Ask a Question
Notify Me On Question Update
Email this Question
Can I recycle garden waste without composting?
Rate This FAQ
Most garden waste is useful without composting it. Think of it as precomposting. Using garden waste can reduce the flow of green material sent to the landfills, improve the soil and increase the health of most plants. Here are some ideas to try before sending yard waste to the dump or the compost bin.
* Grass-cycling. The easiest way to reduce yard waste is to leave the grass clippings on the grass and not bag them. It is a great way to return nutrients and organic material to the soil. It reduces the water requirements of the lawn and cuts mowing time significantly. Grass-cycling does not increase the thatch layer and can be beneficial to the soil.
* Use grass clippings as a mulch. Save grass clippings for your vegetable or flower garden. Later, the clippings can be worked into the soil, which improves tilth and workability. However, they should be dried before being used as a mulch. Do not pile wet, fresh clippings more than an inch deep at a time or they will turn into a stinky, sticky mess.
* Shred leaves. Shredded leaves in the fall can be used as a mulch around the trees, shrubs and perennials. By spring, the leaves decompose and add precious organic matter to the soil. Leaves can be shredded by running over them with a lawn mower. This is usually easier that raking them up, even though it makes a lousy leaf pile for jumping.
* Work leaves into growing areas. If the leaves are shredded first they are easier to rototill, but shredding is not required. Adding some nitrogen into the area will speed decomposition.
* Use evergreen needles for mulch or a soil amendment. They will acidify Utah's alkali soils while increasing the organic content. Conifer needles break down slowly but still improve the soil over the long haul.
* Shred all dead annual plants. After they are shredded, they can be worked into the garden or flower beds. The lawn mower works well for this, too. Be careful of annuals that reseed themselves, though. They can become weeds in a garden. These include marigolds, snapdragons, cosmos, calendula and alyssum.
* As a last resort, compost. The most productive method is to build a compost pile and compost all garden, yard and kitchen waste. Composting is a lot easier than most people believe and, if done correctly, has no unpleasant odor. Compost is the best soil amendment, improving the tilth, workability, drainage and nutrient holding capacity.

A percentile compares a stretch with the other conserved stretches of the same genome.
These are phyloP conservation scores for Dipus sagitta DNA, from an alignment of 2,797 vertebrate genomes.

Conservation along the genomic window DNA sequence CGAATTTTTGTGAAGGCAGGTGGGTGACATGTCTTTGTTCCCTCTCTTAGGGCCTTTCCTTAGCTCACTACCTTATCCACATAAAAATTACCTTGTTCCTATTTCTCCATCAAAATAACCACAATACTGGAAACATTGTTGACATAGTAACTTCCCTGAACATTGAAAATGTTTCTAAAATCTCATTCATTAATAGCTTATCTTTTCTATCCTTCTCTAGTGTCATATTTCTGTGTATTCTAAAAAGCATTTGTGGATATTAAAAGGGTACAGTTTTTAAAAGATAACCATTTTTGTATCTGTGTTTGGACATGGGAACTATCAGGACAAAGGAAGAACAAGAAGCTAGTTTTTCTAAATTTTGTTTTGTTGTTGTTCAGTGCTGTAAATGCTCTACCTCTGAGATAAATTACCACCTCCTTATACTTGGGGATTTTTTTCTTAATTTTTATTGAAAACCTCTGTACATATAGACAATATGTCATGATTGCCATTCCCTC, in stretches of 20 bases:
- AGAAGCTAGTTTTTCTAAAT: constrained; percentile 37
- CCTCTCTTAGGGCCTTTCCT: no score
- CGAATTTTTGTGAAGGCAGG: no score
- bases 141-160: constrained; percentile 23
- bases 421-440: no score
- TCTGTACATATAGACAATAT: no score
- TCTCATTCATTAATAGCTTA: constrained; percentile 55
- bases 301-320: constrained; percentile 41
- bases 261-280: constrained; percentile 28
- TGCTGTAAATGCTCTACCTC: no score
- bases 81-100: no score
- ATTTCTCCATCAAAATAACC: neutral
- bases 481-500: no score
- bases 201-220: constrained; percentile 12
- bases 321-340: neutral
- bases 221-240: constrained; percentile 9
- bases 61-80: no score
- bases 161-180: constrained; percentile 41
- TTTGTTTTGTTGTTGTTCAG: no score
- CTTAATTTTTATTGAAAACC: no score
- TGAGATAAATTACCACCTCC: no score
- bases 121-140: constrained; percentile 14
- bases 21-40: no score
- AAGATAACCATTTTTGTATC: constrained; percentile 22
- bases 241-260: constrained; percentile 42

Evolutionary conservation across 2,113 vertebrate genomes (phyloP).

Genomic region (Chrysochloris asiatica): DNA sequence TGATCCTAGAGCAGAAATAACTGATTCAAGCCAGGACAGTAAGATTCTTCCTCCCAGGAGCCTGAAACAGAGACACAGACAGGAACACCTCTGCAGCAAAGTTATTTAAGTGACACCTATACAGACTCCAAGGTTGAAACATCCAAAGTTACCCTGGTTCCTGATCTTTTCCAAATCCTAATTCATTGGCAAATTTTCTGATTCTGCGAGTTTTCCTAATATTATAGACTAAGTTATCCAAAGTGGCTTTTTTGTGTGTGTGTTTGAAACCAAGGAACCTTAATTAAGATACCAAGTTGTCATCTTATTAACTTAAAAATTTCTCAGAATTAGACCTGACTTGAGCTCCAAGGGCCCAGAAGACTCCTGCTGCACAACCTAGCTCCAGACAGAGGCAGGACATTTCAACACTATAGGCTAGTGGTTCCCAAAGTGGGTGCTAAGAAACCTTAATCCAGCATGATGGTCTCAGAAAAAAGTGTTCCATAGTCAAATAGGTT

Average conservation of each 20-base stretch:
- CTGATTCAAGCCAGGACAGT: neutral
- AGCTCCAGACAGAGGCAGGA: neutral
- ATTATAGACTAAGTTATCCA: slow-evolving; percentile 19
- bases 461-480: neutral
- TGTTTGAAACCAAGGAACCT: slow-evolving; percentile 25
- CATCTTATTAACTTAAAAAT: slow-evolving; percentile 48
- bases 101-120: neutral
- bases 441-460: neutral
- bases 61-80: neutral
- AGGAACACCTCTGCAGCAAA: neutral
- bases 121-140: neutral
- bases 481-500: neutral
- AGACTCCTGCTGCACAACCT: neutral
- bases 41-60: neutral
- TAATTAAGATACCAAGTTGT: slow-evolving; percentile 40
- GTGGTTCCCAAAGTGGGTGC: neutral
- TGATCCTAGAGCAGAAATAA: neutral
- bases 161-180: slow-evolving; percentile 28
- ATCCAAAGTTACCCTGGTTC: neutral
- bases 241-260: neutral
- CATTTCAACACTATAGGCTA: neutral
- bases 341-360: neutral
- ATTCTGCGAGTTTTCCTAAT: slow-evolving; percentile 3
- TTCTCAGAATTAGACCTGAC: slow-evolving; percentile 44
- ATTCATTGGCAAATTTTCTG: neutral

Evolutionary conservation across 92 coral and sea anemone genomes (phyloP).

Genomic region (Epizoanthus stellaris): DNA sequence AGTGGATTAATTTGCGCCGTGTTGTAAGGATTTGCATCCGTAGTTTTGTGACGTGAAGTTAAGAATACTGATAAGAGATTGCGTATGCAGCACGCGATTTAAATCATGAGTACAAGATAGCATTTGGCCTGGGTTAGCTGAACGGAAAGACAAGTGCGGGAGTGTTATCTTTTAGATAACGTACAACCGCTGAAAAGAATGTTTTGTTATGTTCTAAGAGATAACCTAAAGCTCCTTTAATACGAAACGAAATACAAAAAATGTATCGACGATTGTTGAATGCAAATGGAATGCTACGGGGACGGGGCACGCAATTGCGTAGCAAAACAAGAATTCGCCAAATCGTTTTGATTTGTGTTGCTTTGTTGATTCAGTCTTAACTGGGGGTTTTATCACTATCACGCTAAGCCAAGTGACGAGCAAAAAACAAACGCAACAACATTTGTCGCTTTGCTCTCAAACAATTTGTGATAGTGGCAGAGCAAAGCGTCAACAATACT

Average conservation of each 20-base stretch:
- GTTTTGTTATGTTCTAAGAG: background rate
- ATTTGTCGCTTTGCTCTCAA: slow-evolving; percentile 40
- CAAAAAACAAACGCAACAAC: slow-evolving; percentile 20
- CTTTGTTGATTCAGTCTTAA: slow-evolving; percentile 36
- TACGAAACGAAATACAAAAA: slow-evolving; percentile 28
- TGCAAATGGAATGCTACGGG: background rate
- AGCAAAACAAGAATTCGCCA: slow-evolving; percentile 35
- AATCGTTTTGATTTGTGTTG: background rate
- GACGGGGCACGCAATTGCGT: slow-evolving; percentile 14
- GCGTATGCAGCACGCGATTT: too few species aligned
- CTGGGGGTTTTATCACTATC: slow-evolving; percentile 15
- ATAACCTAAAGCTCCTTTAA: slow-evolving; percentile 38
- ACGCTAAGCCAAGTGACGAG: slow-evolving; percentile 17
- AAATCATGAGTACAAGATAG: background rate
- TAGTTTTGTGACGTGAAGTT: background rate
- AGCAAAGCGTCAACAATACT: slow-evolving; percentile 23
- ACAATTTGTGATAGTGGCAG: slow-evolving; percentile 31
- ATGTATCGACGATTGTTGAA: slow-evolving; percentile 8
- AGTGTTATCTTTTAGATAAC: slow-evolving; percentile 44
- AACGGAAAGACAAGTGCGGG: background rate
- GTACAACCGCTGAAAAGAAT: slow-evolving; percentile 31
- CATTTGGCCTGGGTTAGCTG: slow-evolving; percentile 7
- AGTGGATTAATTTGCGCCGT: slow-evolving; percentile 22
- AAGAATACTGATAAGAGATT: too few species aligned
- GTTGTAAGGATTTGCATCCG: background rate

Submit Your Suggestion
Other Questions In This Topic
- Our tomato plants are out of control. They have out grown the cages and are taking over the garden. What can we do?
- A look at gardening catalog terms
- I have heard that black walnut sawdust should not be used in composting. People have told me it is poisonous to other plants. Is that true. I have several bushels of sawdust and would hate to send it to the land fill, but don't want to poison my garden either.
- I have heard that some of my tomatoes have tomato blight. What is it and how do identify it? The leaves on the plants curl and then the plant dies. However, the fruit still sets and matures as the plant is dying.
- What is the shelf life of fertilizer? I have some bags that have been stored in an outside shed and wondered whether they can be used or should be discarded.
- I'm wondering if there is a variety of Almond tree that grows well in Davis county. And, are they self-fertile? Can they be grown near nectarines? (I've read that they shouldn't be grown near peaches as they can develop a bitter taste.)
- Can I grow strawberries in pots? Will they survive winter in pots? Will they produce if they only get afternoon sun? Where can I learn more on this topic?
- When do I harvest my pumpkins or squash?